Results and Policy Lessons

In 2019, most Syrians said they hoped to return someday, but only five percent intended to return in the year following the interviews. When asked about their plans in two years, 27 percent said they expected to be living in Syria. However, there were significant differences between where people expected to be in two years and where they wished to be:

  • While 27 percent said they expected to be in Syria in two years, 59 percent % said they wished they could be in Syria.
  • Over 40 percent said they expected to still be in Lebanon, but less than 15 percent % said they preferred to stay in Lebanon.
  • 20 percent of Syrians said Europe would be their ideal location but only seven percent said they expected to be living in Europe.

What influences the decision to return?
The results suggest that refugees’ short-term intentions to return are likely predicated on conditions in Syria. Whereas, conditions in Lebanon were not found to predict respondents’ return intentions, even when asked about potentially worse conditions in the future.

As a supplement to the analysis of the observational data, the researchers implemented a survey evaluation to isolate the causal effect of conditions in Syria and Lebanon on return intentions. The evaluation presented respondents with hypothetical scenarios about conditions one year into the future in Syria and Lebanon, and asked if they would return to Syria.

The results are largely consistent with the observational data.
On average, conditions in Syria play a more important role in shaping people’s return intentions than conditions in Lebanon. Results suggest that safety is the most powerful driver of return, with security in one’s hometown and nationwide increasing return intentions by 35 percent  and 42 percent, respectively. Both access to a good job and public services in Lebanon play a small, negative role in people’s return intentions.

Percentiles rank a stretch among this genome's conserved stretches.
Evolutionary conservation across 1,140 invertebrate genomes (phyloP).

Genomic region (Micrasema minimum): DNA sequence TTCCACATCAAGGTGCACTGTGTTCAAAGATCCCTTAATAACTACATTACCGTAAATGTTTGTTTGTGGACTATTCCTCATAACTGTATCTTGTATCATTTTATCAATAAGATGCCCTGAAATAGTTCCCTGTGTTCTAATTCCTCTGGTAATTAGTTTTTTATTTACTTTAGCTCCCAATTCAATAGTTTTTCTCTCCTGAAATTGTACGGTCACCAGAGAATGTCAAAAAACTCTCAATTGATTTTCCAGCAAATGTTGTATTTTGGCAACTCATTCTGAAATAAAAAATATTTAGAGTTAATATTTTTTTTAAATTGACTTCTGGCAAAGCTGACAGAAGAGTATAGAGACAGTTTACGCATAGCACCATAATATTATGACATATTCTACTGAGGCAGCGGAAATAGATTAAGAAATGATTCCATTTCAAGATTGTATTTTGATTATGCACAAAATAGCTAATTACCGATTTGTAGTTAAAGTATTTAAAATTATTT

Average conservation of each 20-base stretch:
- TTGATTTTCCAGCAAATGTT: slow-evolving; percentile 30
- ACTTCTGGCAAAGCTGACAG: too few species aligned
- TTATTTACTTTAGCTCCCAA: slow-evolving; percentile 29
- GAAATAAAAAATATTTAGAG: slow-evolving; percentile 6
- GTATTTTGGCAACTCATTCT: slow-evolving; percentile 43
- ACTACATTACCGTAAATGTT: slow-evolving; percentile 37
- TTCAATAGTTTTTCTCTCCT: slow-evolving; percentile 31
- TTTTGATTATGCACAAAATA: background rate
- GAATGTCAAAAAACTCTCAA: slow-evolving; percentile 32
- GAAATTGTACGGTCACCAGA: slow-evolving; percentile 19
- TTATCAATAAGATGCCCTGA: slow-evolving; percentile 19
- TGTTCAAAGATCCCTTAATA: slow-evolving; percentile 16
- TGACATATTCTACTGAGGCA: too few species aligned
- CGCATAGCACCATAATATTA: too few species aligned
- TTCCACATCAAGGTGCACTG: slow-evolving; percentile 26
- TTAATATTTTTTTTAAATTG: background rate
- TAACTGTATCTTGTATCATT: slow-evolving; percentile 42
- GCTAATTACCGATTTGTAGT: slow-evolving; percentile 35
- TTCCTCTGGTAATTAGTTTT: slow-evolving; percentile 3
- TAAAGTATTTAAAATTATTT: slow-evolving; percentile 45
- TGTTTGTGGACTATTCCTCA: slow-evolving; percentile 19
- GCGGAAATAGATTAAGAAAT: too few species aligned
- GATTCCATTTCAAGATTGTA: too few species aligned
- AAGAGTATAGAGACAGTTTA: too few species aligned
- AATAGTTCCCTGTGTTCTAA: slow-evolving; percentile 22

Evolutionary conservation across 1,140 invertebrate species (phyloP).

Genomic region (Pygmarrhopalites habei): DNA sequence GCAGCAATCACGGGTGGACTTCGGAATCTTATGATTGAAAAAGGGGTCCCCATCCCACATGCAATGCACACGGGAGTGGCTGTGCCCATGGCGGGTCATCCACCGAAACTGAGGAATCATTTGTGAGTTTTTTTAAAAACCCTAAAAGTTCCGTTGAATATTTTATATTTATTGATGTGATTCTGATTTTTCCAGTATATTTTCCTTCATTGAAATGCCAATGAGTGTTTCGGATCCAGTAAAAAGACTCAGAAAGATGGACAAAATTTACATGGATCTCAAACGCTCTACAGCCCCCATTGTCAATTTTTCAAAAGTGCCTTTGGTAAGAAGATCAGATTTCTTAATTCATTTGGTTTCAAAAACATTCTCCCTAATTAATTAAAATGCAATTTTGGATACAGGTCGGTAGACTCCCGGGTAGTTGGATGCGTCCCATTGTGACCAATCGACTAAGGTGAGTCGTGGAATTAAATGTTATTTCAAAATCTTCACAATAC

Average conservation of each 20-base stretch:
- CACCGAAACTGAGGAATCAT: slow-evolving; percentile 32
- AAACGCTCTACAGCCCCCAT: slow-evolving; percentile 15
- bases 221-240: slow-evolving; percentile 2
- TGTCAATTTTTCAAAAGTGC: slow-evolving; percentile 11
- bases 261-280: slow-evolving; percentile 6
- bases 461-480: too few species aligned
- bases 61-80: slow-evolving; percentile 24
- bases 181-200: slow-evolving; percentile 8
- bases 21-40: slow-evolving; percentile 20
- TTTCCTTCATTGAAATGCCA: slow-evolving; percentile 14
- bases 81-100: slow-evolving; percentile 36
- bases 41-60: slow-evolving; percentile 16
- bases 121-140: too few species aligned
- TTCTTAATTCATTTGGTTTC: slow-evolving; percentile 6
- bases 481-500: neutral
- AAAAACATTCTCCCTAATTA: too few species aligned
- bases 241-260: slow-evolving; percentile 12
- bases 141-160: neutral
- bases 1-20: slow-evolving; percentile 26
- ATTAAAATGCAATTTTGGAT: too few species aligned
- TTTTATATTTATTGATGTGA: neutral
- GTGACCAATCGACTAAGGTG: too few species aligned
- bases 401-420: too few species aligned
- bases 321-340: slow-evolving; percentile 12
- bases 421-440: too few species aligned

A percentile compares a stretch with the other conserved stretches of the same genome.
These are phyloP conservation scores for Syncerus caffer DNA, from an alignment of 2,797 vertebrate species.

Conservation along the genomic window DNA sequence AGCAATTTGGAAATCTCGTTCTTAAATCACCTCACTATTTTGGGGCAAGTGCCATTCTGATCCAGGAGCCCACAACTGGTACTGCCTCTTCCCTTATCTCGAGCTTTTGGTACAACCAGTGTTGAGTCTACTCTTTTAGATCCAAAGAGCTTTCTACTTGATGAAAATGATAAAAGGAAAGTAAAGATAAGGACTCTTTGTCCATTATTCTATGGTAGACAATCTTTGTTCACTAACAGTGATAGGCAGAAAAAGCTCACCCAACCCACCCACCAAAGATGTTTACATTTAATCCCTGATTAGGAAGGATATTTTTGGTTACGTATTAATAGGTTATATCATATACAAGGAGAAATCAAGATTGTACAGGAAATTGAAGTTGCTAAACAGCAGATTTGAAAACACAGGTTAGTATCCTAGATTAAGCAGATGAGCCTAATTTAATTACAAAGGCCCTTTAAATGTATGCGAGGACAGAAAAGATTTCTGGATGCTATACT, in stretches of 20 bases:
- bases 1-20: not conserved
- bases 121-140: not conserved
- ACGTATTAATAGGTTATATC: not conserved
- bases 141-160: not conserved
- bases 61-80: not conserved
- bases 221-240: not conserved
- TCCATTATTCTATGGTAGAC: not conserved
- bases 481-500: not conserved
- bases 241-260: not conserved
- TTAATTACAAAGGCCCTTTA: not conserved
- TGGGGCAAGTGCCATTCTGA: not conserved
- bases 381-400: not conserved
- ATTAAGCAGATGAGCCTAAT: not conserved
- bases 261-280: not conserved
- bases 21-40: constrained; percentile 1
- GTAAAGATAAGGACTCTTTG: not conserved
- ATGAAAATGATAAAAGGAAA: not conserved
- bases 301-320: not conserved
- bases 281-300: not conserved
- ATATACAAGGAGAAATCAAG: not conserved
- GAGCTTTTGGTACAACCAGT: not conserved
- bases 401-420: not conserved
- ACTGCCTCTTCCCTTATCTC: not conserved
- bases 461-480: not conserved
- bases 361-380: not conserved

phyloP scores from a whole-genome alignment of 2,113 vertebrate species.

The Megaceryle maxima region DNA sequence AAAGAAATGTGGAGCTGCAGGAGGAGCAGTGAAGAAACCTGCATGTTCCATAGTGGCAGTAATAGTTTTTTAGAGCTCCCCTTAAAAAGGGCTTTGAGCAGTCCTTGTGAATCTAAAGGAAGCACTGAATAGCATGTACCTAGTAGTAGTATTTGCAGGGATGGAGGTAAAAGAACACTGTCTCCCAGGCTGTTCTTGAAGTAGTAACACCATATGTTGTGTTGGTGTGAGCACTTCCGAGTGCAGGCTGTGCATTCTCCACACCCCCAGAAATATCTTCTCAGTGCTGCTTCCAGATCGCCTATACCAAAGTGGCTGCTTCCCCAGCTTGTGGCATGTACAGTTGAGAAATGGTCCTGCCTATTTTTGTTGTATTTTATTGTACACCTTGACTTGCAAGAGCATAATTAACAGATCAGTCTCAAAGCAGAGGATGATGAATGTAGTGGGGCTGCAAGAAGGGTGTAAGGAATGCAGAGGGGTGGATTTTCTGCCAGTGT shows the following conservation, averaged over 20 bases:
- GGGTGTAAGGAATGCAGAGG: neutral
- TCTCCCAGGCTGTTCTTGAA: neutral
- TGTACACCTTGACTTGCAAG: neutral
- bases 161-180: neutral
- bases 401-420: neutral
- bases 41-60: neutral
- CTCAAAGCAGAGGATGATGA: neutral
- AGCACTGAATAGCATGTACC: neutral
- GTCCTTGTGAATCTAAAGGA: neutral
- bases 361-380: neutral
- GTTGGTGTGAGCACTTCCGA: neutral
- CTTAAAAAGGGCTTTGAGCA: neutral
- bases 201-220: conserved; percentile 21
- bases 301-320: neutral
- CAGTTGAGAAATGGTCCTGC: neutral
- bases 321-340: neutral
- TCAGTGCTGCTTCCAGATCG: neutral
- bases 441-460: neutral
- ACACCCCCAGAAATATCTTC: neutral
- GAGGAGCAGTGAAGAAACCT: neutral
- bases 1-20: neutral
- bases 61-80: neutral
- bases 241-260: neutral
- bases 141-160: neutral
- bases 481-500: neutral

A threshold model of refugee return
The findings of this study have shaped a new framework for understanding refugees' decision to return home. According to this framework, the impact of host country conditions on the decision to return is minimal as long as safety concerns in the home country remain unaddressed. However, once those safety conditions are met, refugees weigh the advantages and disadvantages of both the home country and the host country before making a decision.

This framework is supported by results from a survey experiment that assessed the safety conditions in Syria as either safe or unsafe. The findings suggest limited evidence supporting the influence of job availability and public services in Lebanon and Syria on refugees' intentions to return. However, once safety concerns in their home country are addressed, refugees consider the economic and social conditions of both the host and home countries when deciding to return.

Policy Lessons
The results suggest that governments and policy actors who aim to compel  Syrian refugees to leave through nonpermissive policies surrounding access to the labor market, services, movement, and legal status will likely be unsuccessful. Even refugees facing significant hardship due to poverty, hostility, and formal mobility restrictions in Lebanon would not choose to return as long as conditions in their home country remain unsuitable. The findings emphasize the need for sustainable and durable policy and programming solutions, including its financing, to improve Syrian refugees’ living conditions amidst protracted crises. 

Link to Results

August 22, 2023